Director of the Centre for Evidence-based Health Care at Stellenbosch University and Consultant/Senior Specialist Scientist to Cochrane SA, is an epidemiologist with a specialist degree in public health (Fellow of the College of Public Health Medicine, College of Medicine of SA), also holds an MMed Public Health, and has considerable expertise in the field of EBHC. She has experience in enhancing the capacity of policymakers to understand and use best evidence, and has an extensive profile in teaching and training evidence-based healthcare including providing planning, coordinating, implementing and evaluating training to healthcare professionals at undergraduate and postgraduate level. She has coordinated international collaborative projects which facilitate the use of best evidence in healthcare policy and practice, conducted many systematic reviews and provided intensive training, mentorship and editorial support to authors of Cochrane and other systematic reviews. She leads the coordination of the Effective Health Care Research Consortium in Africa (funded by DFID), as well as the Policy BUDDIES project (funded by WHO) which aims to enhance evidence-informed policy development.
Prof Quinette Louw
SAGE Project Partner, Stellenbosch University
Professor in the Division of Physiotherapy, Stellenbosch University. She is also an adjunct professor at the University of South Australia and affiliated with the International Centre of Allied Health Evidence. She has extensive experience in teaching systematic reviews and evidence-based healthcare to under- andpostgraduate students. She has convened the Evidence Based Clinical Guideline module for the past five years. Recently she played a pivotal role in expanding and updating this module, which is part of the Masters in Clinical Epidemiology degree at Stellenbosch University. She has published 60 peer-reviewed publications and successfully supervised 38 masters and five doctoral candidates. A number of the students conducted projects related to evidence-based guidelines and she is currently supervising a doctoral candidate who will contextualise primary healthcare, evidence-based clinical guidelines for chronic pain. She regularly presents seminars on evidence-based care for specific allied healthcare conditions.
Dr Karen Daniels
SAGE Project Advisor
Health Systems Research Unit, SAMRC
Karen is a Specialist Scientist in the Health Systems Research Unit at the SAMRC. Her education background combines training in the liberal arts (BA Hons) with that of public health (MPH, DrPH). As a social scientist she has expertise in qualitative research and has training and experience in the fields of health policy and systems research, gender analysis and systematic reviews. Her research approach includes both quantitative studies of effectiveness and qualitative studies of experience. Research highlights include a study of knowledge translation for policies and guidelines in three African countries (South Africa, Zimbabwe, Mozambique). This work was the basis for her MPH thesis and won the BMC Research Award in 2010. Part of her DrPH has looked at the extent to which research on gender has been translated into policies for lay health workers in South Africa. Currently, Karen teaches a seminar on knowledge translation into policy and guidelines as part of the Health Policy and Planning module in the MPH course at the University of Cape Town. Karen also leads the South African Initiative for Reviews on Health Systems and Policy Research.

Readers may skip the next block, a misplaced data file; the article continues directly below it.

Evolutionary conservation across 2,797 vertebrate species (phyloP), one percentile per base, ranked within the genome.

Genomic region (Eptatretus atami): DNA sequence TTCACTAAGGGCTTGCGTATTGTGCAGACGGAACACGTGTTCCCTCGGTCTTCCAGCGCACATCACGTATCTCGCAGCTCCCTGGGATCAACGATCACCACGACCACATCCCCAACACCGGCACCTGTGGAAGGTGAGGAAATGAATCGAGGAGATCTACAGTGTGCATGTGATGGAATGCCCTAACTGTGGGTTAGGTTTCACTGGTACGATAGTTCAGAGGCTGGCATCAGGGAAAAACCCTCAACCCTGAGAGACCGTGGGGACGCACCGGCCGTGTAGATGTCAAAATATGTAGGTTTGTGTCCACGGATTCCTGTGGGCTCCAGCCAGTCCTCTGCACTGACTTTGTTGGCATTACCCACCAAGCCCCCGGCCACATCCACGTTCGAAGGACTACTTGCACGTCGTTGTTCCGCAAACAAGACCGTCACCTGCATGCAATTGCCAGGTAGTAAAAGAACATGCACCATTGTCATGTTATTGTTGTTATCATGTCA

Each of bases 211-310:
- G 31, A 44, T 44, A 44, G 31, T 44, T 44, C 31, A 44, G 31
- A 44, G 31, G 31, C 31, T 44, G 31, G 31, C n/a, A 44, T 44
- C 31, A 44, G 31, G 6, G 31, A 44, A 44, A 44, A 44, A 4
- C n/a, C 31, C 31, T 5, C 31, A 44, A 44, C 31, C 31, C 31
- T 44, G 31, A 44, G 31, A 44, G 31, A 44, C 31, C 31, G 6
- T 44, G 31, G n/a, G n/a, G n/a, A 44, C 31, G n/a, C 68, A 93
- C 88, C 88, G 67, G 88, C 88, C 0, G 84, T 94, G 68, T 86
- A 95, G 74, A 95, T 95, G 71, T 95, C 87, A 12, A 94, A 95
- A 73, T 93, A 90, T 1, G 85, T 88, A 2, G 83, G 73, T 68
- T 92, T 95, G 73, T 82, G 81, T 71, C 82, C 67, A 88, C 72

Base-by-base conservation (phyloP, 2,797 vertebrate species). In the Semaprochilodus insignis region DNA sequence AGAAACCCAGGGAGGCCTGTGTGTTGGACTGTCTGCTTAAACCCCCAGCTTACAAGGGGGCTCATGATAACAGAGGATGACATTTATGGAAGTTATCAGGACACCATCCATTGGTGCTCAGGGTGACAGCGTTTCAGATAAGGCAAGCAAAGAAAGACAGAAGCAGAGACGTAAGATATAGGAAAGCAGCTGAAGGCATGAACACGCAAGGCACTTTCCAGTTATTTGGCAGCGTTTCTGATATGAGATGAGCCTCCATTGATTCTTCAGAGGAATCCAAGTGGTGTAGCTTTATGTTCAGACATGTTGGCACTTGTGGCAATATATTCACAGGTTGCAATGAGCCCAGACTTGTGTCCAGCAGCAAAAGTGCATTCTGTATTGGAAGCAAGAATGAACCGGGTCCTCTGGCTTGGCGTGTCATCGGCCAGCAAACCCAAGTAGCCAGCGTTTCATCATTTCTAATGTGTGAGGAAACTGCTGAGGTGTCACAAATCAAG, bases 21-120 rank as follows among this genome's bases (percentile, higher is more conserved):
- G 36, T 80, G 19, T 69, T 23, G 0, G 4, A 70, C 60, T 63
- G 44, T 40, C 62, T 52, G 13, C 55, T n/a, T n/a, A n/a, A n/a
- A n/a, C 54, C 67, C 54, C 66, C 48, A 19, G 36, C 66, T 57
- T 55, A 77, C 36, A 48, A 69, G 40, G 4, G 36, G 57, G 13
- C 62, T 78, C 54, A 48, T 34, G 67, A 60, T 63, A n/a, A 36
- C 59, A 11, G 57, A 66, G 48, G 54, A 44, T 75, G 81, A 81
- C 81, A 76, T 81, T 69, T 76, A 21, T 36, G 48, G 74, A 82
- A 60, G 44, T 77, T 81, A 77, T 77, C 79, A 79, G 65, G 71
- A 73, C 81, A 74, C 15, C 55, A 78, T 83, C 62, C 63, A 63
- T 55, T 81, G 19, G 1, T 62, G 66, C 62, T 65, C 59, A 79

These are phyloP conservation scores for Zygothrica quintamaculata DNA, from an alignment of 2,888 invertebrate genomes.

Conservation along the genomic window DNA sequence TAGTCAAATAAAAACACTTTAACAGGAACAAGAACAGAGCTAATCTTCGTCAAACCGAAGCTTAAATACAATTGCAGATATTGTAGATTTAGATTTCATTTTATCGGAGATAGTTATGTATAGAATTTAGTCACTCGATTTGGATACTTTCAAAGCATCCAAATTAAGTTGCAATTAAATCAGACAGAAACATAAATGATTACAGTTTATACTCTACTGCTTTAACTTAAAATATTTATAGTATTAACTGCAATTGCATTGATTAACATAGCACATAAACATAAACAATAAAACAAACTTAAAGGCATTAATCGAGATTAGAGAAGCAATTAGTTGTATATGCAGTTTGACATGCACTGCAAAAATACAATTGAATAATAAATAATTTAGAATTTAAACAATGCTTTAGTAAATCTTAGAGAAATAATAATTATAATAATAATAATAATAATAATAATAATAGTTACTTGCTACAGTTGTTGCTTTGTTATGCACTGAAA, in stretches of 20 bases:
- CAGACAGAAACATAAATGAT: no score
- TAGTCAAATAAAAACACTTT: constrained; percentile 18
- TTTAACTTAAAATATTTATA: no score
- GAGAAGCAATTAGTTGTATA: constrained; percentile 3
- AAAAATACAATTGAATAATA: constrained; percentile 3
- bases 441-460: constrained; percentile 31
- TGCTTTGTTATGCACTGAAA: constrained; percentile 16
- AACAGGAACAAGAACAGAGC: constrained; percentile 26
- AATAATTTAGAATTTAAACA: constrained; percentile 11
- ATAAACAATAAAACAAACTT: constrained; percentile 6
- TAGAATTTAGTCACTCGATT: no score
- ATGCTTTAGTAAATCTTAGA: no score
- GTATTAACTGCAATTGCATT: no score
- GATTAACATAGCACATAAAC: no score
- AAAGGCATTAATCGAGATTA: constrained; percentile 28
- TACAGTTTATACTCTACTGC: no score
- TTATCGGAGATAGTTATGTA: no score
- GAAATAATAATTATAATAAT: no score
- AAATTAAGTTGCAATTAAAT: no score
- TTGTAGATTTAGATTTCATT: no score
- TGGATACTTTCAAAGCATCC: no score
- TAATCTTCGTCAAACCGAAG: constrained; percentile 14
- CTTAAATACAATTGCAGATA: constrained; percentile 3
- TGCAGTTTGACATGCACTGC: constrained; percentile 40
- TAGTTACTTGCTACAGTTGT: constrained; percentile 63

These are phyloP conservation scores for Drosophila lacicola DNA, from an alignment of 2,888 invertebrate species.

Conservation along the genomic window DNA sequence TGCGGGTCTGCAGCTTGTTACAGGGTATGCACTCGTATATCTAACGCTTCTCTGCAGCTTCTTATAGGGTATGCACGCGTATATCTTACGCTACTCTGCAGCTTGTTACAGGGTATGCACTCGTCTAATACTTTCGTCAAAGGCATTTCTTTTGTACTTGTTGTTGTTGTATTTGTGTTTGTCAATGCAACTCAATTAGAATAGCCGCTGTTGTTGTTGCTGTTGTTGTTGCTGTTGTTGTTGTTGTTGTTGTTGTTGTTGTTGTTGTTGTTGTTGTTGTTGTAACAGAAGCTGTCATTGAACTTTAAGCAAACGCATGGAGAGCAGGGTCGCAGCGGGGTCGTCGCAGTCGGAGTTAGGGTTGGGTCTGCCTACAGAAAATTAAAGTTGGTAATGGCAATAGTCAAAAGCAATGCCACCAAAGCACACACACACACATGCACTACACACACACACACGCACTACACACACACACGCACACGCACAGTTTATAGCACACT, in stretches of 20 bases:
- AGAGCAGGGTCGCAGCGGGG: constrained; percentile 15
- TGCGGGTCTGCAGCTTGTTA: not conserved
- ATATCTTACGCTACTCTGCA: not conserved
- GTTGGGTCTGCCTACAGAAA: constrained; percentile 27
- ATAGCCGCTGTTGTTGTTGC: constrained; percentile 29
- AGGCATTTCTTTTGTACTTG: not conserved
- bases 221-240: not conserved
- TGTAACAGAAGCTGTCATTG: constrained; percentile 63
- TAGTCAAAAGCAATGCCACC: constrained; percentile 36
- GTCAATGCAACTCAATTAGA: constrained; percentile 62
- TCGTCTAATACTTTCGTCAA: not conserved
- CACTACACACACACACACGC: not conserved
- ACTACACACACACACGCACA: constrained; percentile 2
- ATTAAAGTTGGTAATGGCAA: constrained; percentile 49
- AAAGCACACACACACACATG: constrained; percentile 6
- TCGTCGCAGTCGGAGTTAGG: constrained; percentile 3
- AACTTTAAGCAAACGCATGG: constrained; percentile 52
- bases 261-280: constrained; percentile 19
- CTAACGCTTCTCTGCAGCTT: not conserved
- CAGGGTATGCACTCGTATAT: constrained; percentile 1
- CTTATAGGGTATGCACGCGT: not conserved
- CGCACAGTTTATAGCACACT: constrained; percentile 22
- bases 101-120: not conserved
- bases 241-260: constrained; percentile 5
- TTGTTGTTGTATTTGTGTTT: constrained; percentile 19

Prof Karen Grimmer
SAGE Scientific Director
International Centre for Allied Health Evidence, University of South Australia (iCAHE)
Karen is the Director and founder of the International Centre for Allied Health Evidence, University of South Australia, Australia, Professor Extraordinaire at Stellenbosch University, Adjunct Professor, University of Santo Tomas, Manila, Philippines; and Adjunct Professor, Nova Southeastern University, Florida. Karen has been working in academia since 1995, and is an experienced educator and researcher in health-service delivery quality. Her clinical background is as a physiotherapist in rural Australian primary healthcare settings. Her PhD is in epidemiology and biostatistics, and she has a Graduate Certificate in Health Economics. She recently published her 230th peer-reviewed paper. Karen has been a keynote speaker at international and national conferences each year for the last decade, and has attracted students to her research centre from around the world. Her research passion is making current best evidence palatable and useable by clinicians, administrators, policy-makers and consumers by identifying the best way of presenting information from evidence synthesis, so that barriers to evidence uptake are broken down.
The Team receives executive support from:
Ms Debra Kay, Strategic support (iCAHE)
In addition to its Research Team, Project SAGE has a Management Group and a Strategic Advisory Group.
The role of the management group is to oversee the effective implementation of the project and ensure:
- All contract obligations are met, on time and within budget.
- Strategic partnerships are identified and sustained.
- Maximum benefit to the quality of primary health care services in South Africa.